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Scott Jagow: Now with the dollar falling today, the price of oil is, of course, rising -- it's above $146 a barrel.
Marketplace's Steve Henn is keeping on eye on the oil market this morning.
Steve Henn: It should have been a pretty good morning if you were hoping for falling oil prices. OPEC and the International Energy Agency both released reports saying they expected growth in global demand for oil will slow.
But despite that news, oil prices are still rising and believe it or not, the U.S. banking crisis may be partly to blame.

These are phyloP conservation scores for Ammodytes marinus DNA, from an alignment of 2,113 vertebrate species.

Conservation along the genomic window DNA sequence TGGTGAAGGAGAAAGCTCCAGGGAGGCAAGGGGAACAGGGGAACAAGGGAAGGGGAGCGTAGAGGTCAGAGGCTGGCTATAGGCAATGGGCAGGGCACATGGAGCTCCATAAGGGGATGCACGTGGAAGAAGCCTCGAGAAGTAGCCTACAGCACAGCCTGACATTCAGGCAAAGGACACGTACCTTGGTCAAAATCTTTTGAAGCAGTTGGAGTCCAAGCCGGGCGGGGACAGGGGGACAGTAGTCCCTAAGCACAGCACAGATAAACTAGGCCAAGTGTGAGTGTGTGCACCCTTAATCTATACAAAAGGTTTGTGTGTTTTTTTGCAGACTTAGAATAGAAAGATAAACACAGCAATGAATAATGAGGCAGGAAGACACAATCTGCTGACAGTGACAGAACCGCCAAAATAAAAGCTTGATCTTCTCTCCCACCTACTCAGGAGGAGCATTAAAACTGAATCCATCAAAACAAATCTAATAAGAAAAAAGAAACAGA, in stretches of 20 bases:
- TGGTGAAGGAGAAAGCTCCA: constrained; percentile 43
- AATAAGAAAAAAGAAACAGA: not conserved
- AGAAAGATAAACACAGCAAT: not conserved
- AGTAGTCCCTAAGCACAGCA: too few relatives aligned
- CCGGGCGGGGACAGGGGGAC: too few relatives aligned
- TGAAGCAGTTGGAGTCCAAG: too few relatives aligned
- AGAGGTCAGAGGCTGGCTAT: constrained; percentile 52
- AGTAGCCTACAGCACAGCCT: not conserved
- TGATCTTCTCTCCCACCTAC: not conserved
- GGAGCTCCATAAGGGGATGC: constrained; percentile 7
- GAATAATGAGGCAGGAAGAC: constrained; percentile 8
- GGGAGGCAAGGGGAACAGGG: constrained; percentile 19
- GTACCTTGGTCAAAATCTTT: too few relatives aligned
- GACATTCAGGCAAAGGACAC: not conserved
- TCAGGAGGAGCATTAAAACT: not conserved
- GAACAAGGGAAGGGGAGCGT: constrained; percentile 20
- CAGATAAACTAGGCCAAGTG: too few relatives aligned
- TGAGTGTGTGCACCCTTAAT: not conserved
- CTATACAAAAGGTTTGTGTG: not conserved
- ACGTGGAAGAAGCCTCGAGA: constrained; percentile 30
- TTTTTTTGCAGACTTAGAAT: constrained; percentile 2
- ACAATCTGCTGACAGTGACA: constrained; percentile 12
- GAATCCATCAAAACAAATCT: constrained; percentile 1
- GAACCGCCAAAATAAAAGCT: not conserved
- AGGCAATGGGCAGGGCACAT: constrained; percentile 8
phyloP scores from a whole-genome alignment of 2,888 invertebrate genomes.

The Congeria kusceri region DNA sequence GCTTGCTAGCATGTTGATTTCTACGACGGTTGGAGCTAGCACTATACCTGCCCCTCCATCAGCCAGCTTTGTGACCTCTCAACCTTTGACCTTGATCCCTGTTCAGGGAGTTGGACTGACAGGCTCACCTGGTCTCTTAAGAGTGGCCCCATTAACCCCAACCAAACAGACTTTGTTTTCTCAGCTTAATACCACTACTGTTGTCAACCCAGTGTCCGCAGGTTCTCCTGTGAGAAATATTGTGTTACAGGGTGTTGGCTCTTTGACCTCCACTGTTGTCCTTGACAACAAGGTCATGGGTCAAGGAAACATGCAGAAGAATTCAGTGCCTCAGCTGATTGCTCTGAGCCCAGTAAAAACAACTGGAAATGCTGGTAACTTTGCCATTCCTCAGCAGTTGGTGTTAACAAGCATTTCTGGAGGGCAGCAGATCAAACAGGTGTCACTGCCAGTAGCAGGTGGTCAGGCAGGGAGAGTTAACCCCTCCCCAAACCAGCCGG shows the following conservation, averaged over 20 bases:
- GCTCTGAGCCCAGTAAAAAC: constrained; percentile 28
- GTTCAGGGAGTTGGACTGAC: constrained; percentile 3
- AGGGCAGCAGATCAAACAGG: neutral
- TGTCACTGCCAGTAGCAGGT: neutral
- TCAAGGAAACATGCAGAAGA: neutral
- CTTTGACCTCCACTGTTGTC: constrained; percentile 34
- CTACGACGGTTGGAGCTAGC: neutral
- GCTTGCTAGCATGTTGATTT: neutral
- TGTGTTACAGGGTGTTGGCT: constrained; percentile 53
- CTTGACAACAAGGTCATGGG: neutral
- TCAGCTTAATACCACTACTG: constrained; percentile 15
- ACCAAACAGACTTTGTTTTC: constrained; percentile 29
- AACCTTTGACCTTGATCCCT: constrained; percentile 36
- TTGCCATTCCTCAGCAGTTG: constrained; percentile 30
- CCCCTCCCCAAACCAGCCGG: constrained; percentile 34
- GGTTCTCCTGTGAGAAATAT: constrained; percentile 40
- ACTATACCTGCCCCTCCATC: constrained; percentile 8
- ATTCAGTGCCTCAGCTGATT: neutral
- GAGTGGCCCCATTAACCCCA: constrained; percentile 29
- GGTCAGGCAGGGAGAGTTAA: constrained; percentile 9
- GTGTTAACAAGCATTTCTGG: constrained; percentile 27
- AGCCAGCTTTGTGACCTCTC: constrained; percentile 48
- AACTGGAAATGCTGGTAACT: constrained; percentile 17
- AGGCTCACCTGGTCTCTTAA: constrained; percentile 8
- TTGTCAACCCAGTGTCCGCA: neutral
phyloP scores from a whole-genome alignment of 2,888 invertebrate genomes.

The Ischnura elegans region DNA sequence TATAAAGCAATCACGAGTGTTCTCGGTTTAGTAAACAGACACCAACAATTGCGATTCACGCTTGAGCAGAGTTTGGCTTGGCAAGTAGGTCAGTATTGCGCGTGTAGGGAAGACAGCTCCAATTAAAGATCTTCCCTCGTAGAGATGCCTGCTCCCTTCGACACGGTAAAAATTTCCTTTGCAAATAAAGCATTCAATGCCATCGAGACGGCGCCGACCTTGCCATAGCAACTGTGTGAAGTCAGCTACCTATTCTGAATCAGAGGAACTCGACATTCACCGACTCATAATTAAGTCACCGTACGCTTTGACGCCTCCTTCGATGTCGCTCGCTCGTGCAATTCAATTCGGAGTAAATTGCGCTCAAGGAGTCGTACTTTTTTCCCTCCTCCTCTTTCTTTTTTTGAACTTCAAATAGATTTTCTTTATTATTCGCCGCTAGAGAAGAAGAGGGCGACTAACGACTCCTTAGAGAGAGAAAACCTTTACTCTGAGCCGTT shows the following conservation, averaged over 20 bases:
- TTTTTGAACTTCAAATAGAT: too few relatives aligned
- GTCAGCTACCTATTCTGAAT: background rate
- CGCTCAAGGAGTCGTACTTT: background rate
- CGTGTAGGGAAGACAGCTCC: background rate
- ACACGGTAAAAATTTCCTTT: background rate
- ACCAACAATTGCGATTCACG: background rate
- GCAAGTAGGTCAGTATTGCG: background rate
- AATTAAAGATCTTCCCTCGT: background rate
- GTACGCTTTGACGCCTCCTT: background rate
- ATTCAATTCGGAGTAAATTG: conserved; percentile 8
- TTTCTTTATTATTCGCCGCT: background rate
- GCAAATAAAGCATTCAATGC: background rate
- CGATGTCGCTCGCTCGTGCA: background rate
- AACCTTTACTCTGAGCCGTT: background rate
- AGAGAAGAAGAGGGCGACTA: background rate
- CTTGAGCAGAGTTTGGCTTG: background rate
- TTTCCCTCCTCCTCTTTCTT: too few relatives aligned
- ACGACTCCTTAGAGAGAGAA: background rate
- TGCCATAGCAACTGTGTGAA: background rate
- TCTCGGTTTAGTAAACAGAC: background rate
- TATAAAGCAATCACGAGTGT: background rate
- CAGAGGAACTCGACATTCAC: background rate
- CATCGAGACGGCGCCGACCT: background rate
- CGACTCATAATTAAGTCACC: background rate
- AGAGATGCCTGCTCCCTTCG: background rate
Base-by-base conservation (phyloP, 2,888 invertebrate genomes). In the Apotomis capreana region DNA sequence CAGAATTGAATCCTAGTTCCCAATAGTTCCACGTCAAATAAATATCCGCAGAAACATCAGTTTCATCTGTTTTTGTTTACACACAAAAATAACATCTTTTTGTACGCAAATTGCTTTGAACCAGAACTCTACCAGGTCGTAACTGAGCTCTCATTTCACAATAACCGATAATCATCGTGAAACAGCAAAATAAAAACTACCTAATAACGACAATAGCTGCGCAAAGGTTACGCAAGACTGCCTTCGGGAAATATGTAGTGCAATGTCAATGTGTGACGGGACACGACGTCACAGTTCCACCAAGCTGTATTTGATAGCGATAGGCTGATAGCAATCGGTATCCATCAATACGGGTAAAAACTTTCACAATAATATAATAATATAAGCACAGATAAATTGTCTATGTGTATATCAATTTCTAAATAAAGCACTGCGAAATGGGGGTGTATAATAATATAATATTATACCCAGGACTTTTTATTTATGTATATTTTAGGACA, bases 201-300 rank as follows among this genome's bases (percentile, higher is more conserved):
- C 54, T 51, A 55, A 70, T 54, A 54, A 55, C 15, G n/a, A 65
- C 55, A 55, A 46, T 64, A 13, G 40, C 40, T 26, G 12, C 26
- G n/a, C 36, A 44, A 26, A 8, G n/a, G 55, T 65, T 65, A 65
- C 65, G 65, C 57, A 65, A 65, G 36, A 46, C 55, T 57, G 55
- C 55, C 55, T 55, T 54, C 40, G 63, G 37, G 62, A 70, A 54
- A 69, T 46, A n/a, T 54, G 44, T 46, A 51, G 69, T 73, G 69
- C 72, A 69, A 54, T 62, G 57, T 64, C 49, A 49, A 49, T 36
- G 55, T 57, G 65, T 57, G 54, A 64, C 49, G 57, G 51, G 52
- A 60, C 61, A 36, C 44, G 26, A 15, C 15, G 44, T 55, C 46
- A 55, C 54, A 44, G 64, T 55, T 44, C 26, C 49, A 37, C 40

International investors are now spooked about the U.S. economy. They're selling U.S. assets. Energy economist Jo Dukert says that makes the dollar worth less.
Jo Dukert: Oil works in a global market so if the dollar is worth less, the price of oil obviously has to go up.
Adam Sieminski at Deutsch Bank says the pain isn't being felt equally.
Adam Sieminski: The impact of higher oil prices has taken a bigger toll on consumers here in the U.S. than it has in Europe.
Since 2000, the cost of a barrel of oil in euros has almost tripled. In the U.S., the price of oil has quintupled.
In Washington, I'm Steve Henn for Marketplace.